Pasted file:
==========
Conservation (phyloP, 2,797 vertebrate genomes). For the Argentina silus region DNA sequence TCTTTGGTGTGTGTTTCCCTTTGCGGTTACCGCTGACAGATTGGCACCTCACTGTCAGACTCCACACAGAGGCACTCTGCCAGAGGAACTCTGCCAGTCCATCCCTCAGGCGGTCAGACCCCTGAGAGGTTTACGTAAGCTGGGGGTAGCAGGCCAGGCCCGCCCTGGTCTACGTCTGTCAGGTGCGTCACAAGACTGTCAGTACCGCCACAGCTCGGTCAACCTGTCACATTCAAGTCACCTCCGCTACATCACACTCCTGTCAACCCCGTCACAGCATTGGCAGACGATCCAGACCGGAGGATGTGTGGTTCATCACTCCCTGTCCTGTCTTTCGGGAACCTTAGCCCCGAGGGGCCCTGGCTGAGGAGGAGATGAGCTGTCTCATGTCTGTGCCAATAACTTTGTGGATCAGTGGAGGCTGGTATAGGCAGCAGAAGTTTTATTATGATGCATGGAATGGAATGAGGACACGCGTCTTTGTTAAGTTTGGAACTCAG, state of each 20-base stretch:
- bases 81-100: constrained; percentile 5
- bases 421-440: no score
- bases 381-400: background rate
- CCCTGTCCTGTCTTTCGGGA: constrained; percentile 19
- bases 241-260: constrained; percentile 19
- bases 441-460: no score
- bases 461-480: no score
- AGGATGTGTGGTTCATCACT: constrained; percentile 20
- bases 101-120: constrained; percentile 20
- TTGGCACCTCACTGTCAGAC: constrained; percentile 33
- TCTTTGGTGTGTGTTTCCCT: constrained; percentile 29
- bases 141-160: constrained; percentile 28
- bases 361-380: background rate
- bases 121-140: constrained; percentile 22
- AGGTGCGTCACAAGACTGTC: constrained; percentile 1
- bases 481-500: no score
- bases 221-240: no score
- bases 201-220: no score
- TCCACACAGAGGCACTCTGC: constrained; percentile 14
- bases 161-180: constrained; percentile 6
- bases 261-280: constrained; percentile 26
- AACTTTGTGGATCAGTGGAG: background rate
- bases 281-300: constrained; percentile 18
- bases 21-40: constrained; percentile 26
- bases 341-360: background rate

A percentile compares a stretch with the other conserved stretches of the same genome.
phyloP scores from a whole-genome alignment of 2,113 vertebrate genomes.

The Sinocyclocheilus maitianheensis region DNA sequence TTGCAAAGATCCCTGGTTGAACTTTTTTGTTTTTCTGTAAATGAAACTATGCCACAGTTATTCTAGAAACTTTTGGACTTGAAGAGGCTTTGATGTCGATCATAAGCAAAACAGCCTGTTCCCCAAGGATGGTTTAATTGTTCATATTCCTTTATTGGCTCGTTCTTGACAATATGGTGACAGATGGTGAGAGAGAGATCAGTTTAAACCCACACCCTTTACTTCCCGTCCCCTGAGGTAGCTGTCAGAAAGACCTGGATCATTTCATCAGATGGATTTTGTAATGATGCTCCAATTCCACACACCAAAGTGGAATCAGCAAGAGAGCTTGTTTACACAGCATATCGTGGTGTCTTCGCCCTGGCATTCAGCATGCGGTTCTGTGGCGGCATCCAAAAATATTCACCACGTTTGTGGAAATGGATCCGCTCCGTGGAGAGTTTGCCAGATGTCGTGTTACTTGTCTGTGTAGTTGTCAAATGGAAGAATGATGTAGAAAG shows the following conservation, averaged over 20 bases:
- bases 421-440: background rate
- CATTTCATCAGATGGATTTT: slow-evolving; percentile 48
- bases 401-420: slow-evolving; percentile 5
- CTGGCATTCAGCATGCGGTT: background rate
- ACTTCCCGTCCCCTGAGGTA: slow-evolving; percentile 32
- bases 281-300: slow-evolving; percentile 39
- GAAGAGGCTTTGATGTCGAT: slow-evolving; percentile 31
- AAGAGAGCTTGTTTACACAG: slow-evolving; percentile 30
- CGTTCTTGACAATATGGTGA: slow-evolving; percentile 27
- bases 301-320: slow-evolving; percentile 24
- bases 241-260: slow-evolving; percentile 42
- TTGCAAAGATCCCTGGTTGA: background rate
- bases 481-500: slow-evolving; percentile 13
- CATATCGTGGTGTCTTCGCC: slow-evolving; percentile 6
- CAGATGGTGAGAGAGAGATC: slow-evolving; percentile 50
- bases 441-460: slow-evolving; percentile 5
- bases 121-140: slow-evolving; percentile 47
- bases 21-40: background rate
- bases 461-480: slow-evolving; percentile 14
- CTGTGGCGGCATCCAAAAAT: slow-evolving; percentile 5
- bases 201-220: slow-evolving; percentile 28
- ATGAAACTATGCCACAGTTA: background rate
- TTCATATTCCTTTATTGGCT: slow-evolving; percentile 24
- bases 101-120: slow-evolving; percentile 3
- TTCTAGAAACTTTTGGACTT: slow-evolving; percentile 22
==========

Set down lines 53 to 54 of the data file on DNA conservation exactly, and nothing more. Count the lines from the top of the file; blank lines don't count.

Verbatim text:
- bases 101-120: slow-evolving; percentile 3
- TTCTAGAAACTTTTGGACTT: slow-evolving; percentile 22